c. An involved teaching staff

    What the hell does that mean? I just circled them all and wrote "YES" underneath. And these people have 4 to 8 year degrees.

  • Re:Breaking news (Score:1, Interesting)

    by gewalker ( 57809 ) <Gary.Walker@Ast r a D i g i t a l .com> on Tuesday May 13, 2014 @08:48PM (#46995191)

    And charter schools ARE public schools. Yes, some are clearly even worse than the regular gov. schools, in particular some of the money sucking for-profit version. Some charter schools are also clearly better.

    Thanks for playing anyway.

  • Re:Dear Mark (Score:4, Interesting)

    by MightyYar ( 622222 ) on Tuesday May 13, 2014 @09:07PM (#46995311)

    You can't blame this on overall funding levels - the US spends more than just about any other nation on public education. Funding is uneven, however.

    We have very serious structural problems with our education system that more money will not solve.

  • by Vidar Leathershod ( 41663 ) on Tuesday May 13, 2014 @09:16PM (#46995387)

    Here in my upstate NY town, we spend $27,000 per student per year, almost on the nose. I just looked quickly at the cost of prep schools. Rutgers Preparatory was one of the first results from Google. It's yearly tuition is $28,240. They have a little over half of the enrollment of our school district. Tell me again how spending on kids has gone down, and tell me how we are going to improve their education by spending more money?

    You could take each class year (90 students per class year), hire 9 teachers, for 10 students per teacher, and get:

    a 1 million dollar building (more than what you need, and only need to buy it once every 40 years)
    2 full time custodial staff at $90,000 total compensation per custodian
    $200,000 yearly maintenance/heat/electric on the building.
    and pay those teachers 116,500 per year in total compensation.

    Now, if you would like to add some features, go ahead and do so. I think I am being very generous with the million dollar property. After all, you could spend 1 million more each year on property and buildings and still not have an issue excepting increased maintenance costs, and that's just for the kindergarteners. I'm sure you have a much more nuanced understanding of what is needed to educate our children. Why don't you enlighten us further?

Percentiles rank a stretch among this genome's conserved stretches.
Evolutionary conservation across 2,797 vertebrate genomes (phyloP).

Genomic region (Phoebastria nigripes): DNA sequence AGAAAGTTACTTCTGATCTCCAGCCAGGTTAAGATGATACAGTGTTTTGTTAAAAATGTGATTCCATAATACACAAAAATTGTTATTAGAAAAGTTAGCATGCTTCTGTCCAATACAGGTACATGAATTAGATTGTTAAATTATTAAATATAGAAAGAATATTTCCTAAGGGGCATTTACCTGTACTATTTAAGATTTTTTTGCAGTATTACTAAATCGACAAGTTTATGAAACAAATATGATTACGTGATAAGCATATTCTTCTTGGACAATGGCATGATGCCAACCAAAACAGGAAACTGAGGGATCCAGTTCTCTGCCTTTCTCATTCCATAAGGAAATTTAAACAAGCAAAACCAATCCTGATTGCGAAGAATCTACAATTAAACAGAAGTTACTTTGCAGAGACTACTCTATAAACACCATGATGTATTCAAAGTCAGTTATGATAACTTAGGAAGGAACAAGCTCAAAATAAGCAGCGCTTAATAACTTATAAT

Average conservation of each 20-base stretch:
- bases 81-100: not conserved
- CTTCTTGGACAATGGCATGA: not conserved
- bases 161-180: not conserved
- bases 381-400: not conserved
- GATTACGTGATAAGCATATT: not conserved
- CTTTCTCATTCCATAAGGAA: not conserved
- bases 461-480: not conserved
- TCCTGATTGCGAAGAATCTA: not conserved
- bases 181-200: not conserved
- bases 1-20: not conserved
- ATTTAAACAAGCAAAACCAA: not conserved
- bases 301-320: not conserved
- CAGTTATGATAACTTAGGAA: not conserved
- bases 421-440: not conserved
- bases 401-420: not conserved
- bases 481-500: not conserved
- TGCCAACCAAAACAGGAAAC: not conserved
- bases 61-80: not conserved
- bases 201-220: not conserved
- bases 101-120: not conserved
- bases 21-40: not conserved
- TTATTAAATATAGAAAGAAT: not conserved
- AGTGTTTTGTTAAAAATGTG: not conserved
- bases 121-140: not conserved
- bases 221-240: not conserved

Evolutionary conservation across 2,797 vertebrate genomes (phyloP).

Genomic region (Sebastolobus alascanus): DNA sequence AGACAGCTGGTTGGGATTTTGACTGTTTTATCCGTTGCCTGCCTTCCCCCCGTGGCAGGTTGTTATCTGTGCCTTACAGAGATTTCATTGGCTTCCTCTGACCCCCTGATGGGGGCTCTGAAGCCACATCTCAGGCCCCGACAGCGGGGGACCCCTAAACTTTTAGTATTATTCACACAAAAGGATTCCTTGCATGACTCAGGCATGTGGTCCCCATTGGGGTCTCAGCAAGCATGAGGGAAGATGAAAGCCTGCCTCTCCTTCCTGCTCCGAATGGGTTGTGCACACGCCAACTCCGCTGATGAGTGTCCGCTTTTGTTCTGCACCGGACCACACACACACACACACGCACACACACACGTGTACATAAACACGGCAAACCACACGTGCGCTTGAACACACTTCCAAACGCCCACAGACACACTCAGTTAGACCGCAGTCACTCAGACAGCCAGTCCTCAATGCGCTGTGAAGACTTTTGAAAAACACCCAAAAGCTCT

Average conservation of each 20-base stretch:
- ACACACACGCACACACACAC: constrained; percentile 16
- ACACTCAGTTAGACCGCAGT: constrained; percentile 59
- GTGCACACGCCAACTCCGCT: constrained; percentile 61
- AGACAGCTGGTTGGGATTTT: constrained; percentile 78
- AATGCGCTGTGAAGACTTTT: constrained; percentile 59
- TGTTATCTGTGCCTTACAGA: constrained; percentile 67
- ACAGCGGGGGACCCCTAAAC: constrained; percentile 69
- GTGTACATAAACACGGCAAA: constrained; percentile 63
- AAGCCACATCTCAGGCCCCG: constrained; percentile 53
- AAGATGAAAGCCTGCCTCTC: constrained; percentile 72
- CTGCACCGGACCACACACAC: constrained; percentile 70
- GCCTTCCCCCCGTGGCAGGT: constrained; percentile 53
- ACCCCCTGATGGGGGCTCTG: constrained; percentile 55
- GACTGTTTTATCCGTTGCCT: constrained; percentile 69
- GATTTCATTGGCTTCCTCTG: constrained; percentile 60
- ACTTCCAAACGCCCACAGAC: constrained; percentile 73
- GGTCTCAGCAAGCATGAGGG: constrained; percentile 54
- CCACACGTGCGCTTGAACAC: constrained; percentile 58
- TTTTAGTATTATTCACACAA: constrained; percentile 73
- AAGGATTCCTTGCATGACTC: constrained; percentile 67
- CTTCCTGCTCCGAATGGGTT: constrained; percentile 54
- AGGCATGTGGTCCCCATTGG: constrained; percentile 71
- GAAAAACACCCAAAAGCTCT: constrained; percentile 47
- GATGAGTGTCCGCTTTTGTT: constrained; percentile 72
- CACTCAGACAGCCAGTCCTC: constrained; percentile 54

• Re:Technically (Score:5, Interesting)

    by jmv ( 93421 ) on Tuesday May 13, 2014 @09:31PM (#46995487) Homepage

    But there is definitely an allure to private schools, where the vast majority of the students are there to learn, most of the parents care enough to spend inordinate amounts of money on education, and the entire system is geared towards keeping your business and keeping those Ivy League acceptance rates up instead of ass-covering.

    Having been to a private school, I can tell you that most of the focus is not education, but on looking good to the parents. I don't think teachers are any better (though probably not worse), and the main reason students are better come down to pre-selection (entrance exam, no poor children). The only fundamental plus is that they're allowed to expel troublemakers.

  • No, not so much (Score:4, Interesting)

    by rsilvergun ( 571051 ) on Tuesday May 13, 2014 @09:33PM (#46995493)
    Post office is model of efficiency, and studies show private and charter schools spend more on administrative costs (read:profit for the owners) that public schools. But hey, keep repeating a lie [] often enough and it's bound to become true sooner or later, right?

    Or could it be that good education is really, really expensive, and that $100 million dollars isn't really a lot of money on the scale of a State of American. Could it also be that a lot of that $100 million was spent on trying to make the school district turn out cheap employees for facebook?